Of Mice And Men – Characterization Of Lennie
A limited time offer! Get a custom sample essay written according to your requirements urgent 3h delivery guaranteedOrder Now
Do not judge a book by its cover. One must read the book in its entirety to appreciate the story, and fully comprehend its meaning. The character of Lennie Small in the novel, Of Mice and Men, can be compared to a book; it is easy to judge Lennie by looking at the outside cover; however, to truly understand him, his inner soul must be explored. One can appreciate the extent of Lennie’s troubles, and how, understandably, he is so often misjudged, by examining his psychological disabilities, physical characteristics, and emotional behavior.
Lennie’s character is severely mentally challenged: he is socially inept, has an underdeveloped memory, and demonstrates inappropriate behavior. Lennie is clearly psychologically incompetent; his mind has matured to a level similar to that of a child; therefore, he can understand and communicate only the most elementary thoughts and ideas, and has no ability to judge situations before he speaks or acts. ” “˜I turns to Lennie and says, “˜Jump in.’ An’ he jumps. Couldn’t swim a stroke. He damn near drowned before we could get him.’ ” (p. 44) Not only is Lennie unable to understand the meaning of importance, he has no memory of important assertions if they do not directly pertain to rabbits. He cannot even remember his Aunt Clara, who took him in as a baby, and he lived with until she passed away. In order for Lennie to conceptualize and remember ideas or instructions, he must repeatedly recite them to George; even this ritual will not insure a recollection of the information.
Although Lennie’s poor memory is a severe problem, his ultimate drawback, is his unacceptable behavior. Although unintentional, Lennie causes harm, and death to people and animals. These situations result from his intense affection for soft and furry animals, objects, or people, while failing to recognize his enormous strength. “Lennie looked at it for a long time, and then he put out his huge hand and stroked it, stroked it clear from one end to the other. And Lennie said, “˜Why do you got to go get killed?'”(p.93) Lennie’s mental disabilities, forgetfulness, and especially his inadvertent abuse of soft creatures, offers one the ability to identify the extent of his psychological handicap.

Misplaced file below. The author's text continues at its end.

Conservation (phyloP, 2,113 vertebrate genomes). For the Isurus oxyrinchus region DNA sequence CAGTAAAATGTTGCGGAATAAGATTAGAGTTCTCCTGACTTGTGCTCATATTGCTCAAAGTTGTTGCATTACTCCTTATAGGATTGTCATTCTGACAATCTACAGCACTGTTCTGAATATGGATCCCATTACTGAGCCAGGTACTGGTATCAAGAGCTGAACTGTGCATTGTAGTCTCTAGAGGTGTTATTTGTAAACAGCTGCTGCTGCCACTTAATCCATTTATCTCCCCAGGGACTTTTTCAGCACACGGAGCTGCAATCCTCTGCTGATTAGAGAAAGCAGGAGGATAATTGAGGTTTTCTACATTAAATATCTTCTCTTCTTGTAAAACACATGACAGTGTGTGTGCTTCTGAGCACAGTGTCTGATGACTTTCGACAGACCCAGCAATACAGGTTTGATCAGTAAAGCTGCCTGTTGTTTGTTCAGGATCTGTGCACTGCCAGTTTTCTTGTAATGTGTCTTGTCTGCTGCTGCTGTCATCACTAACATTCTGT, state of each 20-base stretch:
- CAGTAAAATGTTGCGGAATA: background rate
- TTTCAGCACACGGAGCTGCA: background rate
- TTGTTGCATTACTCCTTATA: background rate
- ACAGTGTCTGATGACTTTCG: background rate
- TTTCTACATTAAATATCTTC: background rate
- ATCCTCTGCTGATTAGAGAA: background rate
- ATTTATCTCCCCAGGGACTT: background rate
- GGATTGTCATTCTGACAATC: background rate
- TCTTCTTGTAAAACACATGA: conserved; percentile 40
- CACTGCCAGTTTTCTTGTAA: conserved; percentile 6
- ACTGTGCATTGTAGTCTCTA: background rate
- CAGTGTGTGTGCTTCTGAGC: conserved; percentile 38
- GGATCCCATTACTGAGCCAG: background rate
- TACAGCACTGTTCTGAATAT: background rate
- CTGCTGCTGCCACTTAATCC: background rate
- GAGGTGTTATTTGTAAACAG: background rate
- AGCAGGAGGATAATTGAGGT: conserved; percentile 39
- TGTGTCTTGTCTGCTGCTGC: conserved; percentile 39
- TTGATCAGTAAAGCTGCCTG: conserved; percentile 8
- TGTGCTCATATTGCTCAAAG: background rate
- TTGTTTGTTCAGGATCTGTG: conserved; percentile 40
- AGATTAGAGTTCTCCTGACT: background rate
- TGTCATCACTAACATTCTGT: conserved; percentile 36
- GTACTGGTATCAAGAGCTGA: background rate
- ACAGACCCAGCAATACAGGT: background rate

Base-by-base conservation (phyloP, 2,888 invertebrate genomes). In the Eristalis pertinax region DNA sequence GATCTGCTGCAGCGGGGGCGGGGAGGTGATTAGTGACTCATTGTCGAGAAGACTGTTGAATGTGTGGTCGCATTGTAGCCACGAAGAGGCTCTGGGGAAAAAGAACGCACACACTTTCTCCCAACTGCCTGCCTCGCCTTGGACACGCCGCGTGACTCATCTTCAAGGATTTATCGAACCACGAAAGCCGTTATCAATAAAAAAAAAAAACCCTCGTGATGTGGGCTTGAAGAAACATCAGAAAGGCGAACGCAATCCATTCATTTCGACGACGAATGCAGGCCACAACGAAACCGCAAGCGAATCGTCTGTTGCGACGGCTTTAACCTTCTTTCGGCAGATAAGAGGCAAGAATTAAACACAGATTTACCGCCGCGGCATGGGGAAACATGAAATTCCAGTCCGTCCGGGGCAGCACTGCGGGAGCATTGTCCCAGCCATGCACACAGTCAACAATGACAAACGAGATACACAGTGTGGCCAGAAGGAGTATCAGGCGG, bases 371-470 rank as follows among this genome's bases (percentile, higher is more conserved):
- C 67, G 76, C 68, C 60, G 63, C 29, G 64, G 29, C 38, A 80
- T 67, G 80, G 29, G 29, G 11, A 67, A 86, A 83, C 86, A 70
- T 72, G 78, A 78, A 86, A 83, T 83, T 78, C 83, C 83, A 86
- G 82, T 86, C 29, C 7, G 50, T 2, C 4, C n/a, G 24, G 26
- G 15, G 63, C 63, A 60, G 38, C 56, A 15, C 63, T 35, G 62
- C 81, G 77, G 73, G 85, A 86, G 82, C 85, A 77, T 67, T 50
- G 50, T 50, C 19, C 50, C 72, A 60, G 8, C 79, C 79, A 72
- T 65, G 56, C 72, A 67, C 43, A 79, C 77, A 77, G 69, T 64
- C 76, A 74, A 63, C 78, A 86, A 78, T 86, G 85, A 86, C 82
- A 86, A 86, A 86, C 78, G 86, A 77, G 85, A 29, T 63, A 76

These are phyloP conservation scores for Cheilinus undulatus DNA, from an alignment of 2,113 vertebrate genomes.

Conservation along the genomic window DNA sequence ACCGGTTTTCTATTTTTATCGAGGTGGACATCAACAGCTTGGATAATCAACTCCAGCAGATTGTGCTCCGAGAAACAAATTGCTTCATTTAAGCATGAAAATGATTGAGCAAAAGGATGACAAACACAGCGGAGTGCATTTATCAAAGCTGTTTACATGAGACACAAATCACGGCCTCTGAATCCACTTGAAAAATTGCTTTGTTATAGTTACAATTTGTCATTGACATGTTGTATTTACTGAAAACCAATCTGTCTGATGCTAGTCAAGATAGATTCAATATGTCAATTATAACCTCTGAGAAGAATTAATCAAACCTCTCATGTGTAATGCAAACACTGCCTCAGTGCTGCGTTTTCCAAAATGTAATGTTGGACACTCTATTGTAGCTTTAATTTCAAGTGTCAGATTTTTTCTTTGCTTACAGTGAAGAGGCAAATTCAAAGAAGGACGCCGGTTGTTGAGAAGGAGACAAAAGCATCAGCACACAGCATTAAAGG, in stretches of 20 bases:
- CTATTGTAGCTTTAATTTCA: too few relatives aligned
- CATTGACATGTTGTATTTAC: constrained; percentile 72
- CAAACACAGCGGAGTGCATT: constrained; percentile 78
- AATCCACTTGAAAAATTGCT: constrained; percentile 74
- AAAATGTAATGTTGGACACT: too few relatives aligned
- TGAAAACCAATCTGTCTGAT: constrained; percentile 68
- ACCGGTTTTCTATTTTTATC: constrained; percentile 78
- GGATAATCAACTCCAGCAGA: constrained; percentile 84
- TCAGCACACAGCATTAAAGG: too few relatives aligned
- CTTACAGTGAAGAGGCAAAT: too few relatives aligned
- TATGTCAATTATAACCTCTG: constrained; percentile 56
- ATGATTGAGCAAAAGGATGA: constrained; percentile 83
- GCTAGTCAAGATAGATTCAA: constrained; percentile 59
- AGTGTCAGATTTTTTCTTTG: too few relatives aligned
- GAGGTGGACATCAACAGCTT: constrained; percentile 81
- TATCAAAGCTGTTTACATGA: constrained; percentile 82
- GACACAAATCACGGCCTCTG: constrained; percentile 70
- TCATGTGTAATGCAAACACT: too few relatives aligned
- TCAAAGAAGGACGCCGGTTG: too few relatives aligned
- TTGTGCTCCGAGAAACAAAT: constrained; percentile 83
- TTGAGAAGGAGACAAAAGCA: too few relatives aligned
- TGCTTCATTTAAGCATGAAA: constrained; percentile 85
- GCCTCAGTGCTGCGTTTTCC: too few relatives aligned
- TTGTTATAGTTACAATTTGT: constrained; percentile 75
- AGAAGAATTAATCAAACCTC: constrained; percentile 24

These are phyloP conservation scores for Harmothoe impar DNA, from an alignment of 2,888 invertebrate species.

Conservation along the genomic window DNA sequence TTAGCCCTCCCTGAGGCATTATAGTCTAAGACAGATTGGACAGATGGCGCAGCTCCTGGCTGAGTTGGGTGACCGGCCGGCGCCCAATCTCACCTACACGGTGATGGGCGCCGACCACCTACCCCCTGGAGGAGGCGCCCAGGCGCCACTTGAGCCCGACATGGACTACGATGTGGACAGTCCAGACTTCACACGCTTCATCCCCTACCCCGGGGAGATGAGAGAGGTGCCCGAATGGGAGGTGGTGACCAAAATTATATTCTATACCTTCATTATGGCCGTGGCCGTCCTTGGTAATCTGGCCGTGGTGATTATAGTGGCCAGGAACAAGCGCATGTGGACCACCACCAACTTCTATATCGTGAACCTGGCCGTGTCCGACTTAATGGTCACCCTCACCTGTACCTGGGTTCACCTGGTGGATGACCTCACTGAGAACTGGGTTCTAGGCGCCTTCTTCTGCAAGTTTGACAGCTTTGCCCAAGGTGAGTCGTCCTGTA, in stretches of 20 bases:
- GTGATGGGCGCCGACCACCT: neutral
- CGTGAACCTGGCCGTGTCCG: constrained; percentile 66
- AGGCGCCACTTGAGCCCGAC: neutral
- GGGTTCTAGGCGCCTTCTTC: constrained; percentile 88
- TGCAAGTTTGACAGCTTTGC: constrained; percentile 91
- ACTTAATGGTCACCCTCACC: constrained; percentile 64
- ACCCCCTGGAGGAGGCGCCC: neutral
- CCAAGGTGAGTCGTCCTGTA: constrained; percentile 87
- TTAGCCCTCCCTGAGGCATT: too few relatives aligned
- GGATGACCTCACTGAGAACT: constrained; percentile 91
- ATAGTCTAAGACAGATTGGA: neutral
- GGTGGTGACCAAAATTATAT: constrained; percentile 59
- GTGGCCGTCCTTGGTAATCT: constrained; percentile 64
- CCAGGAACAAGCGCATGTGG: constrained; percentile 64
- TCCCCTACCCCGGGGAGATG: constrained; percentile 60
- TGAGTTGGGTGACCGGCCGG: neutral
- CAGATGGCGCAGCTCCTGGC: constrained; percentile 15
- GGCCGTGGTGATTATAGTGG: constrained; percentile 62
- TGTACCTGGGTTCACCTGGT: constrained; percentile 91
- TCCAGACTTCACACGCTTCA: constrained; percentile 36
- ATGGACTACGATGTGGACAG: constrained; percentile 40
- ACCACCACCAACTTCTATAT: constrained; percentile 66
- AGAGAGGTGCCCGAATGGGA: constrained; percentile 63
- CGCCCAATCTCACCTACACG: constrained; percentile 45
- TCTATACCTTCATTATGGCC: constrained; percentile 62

Lennie’s physical description and abilities completely contradict that of his psychological capacity: he is a mammoth-sized man, with almost super-natural strength. He is described to have the physical characteristics and mannerisms of a large animal such as a bear: he is massive, has a shapeless face, wide sloping shoulders, large pale eyes, and walks in a slow manner while dragging his feet. Not only does he look like a bear, he also has the force of a bear. Lenny is so powerful, he can lift a four hundred pound bale at work on the farm; unfortunately, this power can also be used for malicious purposes. Lenny has the capability of devouring a man’s hand with his own, mutilating it to the point where, “”¦ ever’ bone in his han’ is bust.” (p. 70) Lennie’s unbelievable size and physical strength combined with his already extensive list of troubles set the stage for disaster.
Lennie’s fundamental spirit and true inner-self are revealed by way of emotions: his emotional attachment to George, deep sensitivity, and most importantly, his only dream in life, help one to understand this character as they accurately incarnate Lennie’s soul. George is the only person who Lennie believes in. Lennie has a deep trust for George that has clearly formed an unbreakable bond, or, as Lenny puts it, ” “˜”¦Because”¦.because I got you to look after me, and you got me to look after you”¦’ ” (p. 15) Because Lenny holds George in such high regard, his feelings can be seriously hurt when George scolds him. He often holds his head down in shame and embarrassment when he forgets something George has said, or when George explains how easy his life would be without him.
However, there is one thing Lenny has no trouble remembering, his dream, the dream that consumes every inch of his being while simultaneously causing his demise. Lenny yearns to have his own farm with George; a farm where he can tend the, “Red and blue and green rabbits”¦” (p.17) It is essentially his dream of tending rabbits that causes Lenny to snap the neck of Curly’s wife. As Lennie’s rough petting of her soft hair frightens her, she begins to scream, sending Lennie into a panic; he thinks if George hears the screams, he will not allow him to tend the rabbits. He tries to silence her screams, unintentionally killing her. One can see Lennie is a trusting, sensitive, and sadly misunderstood character, by observing his emotions.
Lennie is psychologically underdeveloped, yet physically overdeveloped. He has only one friend in the world, George; he trusts him with his life, and with his dreams. Everything about Lennie Small is ironic, including his name; he is an enormous man with a miniature brain, has a heart of gold that appears evil, and loves so much, it kills. One can never, ever judge a book by its cover.